Telegeriatric nursing is an emerging trend of advance nursing practice in the Philippines. It does not aim to replace traditional doctors or nurses for that matter but this can be a tool to better our services to our elderly clients especially in the underserved areas and where the elderly would not or cannot access the nearest health center. This tool can be used to further make informed decisions.
Recently, I met with Ayala Foundation/ACCESS Health International together with the Zuellig Foundation, Asian Institute of Management and other partners for a possible project Ayala Foundation is eyeing on – a mobile healthcare project for elderly clients. This project will be piloted by volunteer nurses that will monitor elderly persons for six (6) months and develop a business model out of the initiative.
The initial name of the project is SILVERLINC and aims to test the operational, personal and cost effectiveness of telehealth to the elderly population in an urban setting. The SILVERLINC project was conceptualized around 2 years ago but it was last year when the project took off after it has developed its learning platform and software with its partners.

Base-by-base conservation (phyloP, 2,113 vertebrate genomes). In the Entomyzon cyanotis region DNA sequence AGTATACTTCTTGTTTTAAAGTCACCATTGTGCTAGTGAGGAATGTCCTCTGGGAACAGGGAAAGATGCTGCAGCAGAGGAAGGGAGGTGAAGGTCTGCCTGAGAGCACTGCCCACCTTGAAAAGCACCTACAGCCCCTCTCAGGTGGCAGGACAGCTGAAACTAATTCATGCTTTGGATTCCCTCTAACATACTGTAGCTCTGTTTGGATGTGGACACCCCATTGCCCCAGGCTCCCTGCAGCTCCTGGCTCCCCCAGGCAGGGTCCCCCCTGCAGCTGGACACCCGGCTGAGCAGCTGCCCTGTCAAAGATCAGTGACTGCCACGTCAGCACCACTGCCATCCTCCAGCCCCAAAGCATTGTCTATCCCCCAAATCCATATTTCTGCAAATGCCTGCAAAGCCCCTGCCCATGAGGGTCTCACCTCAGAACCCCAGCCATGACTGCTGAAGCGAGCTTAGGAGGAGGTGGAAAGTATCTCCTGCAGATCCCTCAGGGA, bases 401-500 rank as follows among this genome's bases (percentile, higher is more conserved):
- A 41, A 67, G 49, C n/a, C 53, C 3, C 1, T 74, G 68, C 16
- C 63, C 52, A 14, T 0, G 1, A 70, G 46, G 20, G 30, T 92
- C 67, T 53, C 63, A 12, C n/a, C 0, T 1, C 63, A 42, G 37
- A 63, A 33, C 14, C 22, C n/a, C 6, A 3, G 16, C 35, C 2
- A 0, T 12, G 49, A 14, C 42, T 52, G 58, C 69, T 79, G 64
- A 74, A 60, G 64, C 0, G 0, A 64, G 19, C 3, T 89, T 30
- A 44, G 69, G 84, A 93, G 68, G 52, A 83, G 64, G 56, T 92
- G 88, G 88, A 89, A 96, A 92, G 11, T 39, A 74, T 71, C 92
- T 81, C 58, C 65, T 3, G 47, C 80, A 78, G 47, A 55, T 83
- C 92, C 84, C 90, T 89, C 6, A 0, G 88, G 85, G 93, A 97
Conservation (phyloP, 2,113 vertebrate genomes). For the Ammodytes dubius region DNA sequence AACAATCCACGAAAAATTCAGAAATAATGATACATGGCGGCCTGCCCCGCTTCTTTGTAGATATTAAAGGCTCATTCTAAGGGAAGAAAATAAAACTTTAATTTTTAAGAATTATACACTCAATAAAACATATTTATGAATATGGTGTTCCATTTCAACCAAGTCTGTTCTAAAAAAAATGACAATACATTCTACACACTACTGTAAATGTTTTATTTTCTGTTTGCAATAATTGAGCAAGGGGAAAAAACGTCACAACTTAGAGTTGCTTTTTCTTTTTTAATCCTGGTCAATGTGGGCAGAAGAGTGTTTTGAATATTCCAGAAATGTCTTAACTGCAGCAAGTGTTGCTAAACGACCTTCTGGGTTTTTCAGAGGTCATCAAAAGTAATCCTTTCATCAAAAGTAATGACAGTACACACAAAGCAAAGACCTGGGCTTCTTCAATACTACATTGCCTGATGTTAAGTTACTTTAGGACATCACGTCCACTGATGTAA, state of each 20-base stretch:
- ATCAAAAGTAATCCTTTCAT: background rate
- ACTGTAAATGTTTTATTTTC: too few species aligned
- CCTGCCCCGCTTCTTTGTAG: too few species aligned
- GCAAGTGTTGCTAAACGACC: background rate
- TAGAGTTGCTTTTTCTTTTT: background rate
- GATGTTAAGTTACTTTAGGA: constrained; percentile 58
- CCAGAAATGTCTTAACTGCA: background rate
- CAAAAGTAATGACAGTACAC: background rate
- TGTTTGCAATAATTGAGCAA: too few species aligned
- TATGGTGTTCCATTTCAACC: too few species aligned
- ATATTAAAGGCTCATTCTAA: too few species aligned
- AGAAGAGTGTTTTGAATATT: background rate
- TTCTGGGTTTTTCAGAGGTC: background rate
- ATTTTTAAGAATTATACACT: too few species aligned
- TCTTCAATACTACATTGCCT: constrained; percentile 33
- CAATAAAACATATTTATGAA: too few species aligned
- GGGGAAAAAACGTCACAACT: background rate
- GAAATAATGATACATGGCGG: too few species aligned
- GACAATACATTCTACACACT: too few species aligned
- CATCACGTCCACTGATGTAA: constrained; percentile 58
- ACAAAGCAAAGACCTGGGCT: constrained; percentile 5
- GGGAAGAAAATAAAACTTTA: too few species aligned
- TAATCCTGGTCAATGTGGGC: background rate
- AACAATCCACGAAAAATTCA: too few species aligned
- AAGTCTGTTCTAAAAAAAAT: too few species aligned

The SILVERLINC Project
The project is now on its pilot phase and had been meeting its implementing partners. The initial project will run in six months to test if the project can be sustained and if we can create a new business model from it and of course if the community is open to accept this new way of delivering health monitoring & data management.
The Alliance of Young Nurse Leaders & Advocates will be the provider of nurses who shall participate in the project. Young nurses will have the opportunity to expand their nursing roles and might find telegeriatric nursing their niche. AYNLA will seek to send around 30 nurses for this project.
The project will benefit both the community and the health providers. The elderly community will have improved access to healthcare and have better and updated health statuses therefore leading to a quality of life.